Few rides in 2012 have been anywhere near as thrilling as Ben Affleck‘s sophomore directorial effort, Argo and as a patriotic Canadian, it is impossible not to feel an overwhelming sense of Pride about our involvement in it all – even if some have their opinions about the Film’s historical accuracy.
Set in 1979 during the Iranian Hostage Crisis, Argo centers around six U.S. Diplomats who evade capture and are taken-into the home of Canadian Ambassador Ken Taylor (Victor Garber). Time is ticking quickly and the CIA must rescue these Diplomats quickly before it is far too late. Tony Mendez (Ben Affleck) is a CIA Specialist called-upon to plan and execute a Rescue Strategy and after struggling with ideas, he gains inspiration watching Battle of the Planet of the Apes on Television one night.
Mendez calls upon the help of two Hollywood Heavyweights in Makeup Artist John Chambers (John Goodman) and Producer Lester Siegel (Alan Arkin) to produce a fictitious Sci-Fi Movie called Argo, which would require a shoot in an Shoot in an exotic location such as Tehran. The six Diplomats are handed false identities as a fictitious Canadian Film Crew scouting locations locally, and hence we have a flamboyant and uncharted exit route out of Iran under the guidance of Mendez, who himself struggles convincing his Superiors back home in the U.S. on his idea. Putting his own life on the line and also those of these six Diplomats, we fear for the worse as Iranian Government Officials intensively sniff-out their whereabouts.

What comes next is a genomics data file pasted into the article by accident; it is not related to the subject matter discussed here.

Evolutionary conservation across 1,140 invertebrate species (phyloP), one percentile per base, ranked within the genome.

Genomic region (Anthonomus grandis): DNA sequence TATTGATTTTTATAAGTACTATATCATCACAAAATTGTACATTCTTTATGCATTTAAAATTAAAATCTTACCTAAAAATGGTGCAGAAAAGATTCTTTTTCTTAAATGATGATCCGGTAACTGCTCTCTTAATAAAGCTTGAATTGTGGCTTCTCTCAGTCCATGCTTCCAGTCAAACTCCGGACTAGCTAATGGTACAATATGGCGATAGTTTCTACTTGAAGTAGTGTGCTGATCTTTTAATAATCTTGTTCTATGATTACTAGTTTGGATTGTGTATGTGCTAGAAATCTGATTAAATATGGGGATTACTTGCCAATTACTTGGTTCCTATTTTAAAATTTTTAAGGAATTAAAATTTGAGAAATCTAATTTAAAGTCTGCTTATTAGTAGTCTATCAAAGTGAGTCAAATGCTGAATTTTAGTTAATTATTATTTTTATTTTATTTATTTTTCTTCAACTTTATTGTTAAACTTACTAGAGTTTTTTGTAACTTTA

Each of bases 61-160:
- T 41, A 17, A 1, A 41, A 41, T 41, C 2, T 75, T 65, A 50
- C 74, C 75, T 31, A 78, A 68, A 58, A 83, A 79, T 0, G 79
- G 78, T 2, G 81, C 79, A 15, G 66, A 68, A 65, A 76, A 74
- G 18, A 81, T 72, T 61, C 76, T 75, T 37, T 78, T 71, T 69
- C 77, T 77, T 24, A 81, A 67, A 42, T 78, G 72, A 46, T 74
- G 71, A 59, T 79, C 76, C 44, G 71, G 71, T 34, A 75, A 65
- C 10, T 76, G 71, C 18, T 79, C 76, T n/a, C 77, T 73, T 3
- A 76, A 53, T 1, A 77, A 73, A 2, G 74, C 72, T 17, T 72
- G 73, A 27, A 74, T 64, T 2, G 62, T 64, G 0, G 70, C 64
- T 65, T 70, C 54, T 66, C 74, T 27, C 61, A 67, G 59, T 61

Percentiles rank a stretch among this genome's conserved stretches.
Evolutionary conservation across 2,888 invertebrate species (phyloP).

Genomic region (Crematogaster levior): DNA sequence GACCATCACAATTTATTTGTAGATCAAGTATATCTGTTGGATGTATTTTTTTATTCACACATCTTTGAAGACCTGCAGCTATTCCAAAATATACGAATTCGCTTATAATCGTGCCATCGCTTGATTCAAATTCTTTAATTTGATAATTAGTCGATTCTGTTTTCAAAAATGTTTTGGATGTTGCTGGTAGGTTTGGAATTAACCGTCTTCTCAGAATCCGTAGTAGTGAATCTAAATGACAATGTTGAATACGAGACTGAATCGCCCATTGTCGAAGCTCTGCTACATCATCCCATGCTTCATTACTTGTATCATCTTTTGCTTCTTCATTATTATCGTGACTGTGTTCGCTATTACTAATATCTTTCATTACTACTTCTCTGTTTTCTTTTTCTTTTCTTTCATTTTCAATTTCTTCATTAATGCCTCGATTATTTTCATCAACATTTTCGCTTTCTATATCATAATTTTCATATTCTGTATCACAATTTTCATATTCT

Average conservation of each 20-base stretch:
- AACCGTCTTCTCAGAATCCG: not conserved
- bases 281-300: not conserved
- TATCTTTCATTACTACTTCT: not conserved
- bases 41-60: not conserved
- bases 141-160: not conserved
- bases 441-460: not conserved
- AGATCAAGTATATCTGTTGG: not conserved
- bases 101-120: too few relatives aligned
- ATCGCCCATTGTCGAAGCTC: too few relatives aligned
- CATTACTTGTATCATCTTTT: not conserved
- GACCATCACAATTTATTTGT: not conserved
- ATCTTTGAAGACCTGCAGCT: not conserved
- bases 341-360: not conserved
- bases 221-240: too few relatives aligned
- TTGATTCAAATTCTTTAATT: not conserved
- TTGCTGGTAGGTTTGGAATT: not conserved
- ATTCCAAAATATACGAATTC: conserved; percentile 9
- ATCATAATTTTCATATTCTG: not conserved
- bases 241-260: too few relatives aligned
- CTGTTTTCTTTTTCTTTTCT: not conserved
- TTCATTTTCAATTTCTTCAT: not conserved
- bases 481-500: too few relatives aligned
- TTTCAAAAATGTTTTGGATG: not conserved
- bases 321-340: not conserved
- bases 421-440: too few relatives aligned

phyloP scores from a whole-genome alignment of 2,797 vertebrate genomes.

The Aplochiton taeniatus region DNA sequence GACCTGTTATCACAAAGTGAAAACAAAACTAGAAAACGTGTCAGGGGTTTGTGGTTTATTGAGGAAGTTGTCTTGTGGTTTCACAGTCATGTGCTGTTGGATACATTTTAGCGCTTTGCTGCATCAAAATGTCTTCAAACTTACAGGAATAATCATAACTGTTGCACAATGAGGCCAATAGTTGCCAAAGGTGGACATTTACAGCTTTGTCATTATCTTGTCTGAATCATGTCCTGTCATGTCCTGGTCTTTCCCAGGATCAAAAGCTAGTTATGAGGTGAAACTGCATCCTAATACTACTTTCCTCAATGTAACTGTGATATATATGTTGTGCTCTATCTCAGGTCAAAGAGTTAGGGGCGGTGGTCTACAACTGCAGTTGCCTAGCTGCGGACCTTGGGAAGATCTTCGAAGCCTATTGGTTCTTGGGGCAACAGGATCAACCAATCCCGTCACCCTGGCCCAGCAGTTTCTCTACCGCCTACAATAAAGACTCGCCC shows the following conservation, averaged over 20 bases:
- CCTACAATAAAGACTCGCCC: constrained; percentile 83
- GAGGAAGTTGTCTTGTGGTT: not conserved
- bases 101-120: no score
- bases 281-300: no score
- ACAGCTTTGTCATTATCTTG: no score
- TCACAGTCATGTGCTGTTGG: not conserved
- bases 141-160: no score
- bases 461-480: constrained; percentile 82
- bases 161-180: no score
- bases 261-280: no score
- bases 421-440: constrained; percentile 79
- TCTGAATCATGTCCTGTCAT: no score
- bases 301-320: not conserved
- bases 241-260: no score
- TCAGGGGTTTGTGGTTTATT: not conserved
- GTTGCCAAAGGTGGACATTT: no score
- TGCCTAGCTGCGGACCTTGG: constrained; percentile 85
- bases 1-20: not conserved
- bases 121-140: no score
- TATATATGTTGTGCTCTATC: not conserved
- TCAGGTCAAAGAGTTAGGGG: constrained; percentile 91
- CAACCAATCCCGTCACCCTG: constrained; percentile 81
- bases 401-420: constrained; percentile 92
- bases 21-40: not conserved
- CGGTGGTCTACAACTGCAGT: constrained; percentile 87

I can without hesitation say that Affleck who already is a superb Actor, is an even better Director. The challenge with any Film about factual events is that we already known the ending, but masterfully he manipulates our senses so that never for a moment do we feel safe until the absolute final moment. The intensity in Argo is unbearable at moments and as is the case with any Film, we need something to root for. Affleck goes beyond this and gives us plenty to cheer for.
Goodman and Arkin make a fantastic Duo, at once making it a tight match for Best Supporting Actor this Awards Season. Particularly, I was impressed with Scoot McNairy and Clea Duvall as ill-fortuned Newlyweds, Joe and Kathy Stafford. You haven’t been impressed until see McNairy rattling-off a Storyboard complete with Sound Effects in Farsi, going all-out to convince Iranian Government Officials on the legitimacy of his claims.
I am ready with tickets in-hand for a second ride on this Roller Coaster – a deserving Best Picture Contender many times over. Argo is now in theatres, via Warner Bros.